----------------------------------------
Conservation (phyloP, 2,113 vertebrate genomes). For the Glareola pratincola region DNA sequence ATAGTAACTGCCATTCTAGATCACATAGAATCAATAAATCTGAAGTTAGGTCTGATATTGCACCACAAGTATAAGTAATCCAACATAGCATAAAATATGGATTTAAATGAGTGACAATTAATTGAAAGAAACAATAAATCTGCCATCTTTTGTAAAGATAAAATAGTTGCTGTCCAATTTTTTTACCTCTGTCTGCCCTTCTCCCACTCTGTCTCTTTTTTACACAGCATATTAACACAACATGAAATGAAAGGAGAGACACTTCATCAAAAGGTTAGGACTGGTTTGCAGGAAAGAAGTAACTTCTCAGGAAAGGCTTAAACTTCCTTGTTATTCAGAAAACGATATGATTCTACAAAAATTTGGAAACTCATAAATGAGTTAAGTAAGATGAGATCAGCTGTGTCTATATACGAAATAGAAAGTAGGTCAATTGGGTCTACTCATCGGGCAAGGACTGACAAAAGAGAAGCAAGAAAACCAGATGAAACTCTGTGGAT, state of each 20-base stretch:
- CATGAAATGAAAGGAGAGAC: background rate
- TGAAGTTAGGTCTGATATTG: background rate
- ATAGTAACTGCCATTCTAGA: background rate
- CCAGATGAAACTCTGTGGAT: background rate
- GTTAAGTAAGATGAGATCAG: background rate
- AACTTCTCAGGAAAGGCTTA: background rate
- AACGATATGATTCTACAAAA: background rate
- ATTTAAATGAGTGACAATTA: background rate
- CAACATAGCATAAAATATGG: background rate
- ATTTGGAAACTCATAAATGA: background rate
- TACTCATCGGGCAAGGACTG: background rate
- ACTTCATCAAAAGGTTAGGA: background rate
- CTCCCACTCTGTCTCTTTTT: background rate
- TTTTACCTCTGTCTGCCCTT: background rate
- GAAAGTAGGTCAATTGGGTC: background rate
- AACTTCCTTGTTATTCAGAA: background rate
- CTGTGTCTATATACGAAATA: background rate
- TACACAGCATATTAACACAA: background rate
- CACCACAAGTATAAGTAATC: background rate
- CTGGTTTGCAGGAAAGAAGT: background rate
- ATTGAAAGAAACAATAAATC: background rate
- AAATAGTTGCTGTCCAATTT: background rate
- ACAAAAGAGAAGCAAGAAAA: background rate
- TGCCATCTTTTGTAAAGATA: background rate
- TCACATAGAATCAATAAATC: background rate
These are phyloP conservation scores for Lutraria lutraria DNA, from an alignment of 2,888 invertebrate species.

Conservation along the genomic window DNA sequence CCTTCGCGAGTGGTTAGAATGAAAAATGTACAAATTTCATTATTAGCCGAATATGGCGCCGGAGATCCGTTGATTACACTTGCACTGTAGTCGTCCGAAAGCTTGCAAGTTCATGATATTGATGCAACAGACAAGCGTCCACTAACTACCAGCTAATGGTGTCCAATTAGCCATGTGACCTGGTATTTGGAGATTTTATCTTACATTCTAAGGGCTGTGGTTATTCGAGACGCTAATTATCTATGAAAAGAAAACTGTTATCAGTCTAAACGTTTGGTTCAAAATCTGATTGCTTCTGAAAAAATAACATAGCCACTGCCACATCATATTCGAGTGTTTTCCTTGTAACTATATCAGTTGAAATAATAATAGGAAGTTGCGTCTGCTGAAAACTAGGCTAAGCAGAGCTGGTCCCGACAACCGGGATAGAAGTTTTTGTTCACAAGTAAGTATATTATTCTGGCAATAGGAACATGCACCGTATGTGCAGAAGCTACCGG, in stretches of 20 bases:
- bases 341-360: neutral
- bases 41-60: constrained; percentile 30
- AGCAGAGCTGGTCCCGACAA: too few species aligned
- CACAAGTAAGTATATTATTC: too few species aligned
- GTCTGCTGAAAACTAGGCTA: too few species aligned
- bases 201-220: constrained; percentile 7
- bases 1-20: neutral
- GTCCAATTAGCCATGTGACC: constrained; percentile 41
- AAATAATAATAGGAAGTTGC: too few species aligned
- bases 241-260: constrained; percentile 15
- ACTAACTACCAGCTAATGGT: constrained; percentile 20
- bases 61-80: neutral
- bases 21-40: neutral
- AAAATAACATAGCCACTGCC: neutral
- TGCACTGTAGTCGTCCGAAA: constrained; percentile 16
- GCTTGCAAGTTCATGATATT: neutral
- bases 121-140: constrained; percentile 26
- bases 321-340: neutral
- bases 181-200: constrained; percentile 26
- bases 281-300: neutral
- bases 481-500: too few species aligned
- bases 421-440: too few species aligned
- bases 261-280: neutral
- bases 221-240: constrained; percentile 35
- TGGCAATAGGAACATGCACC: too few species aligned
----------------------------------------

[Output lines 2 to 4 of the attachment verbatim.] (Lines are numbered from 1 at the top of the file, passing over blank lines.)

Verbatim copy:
- CATGAAATGAAAGGAGAGAC: background rate
- TGAAGTTAGGTCTGATATTG: background rate
- ATAGTAACTGCCATTCTAGA: background rate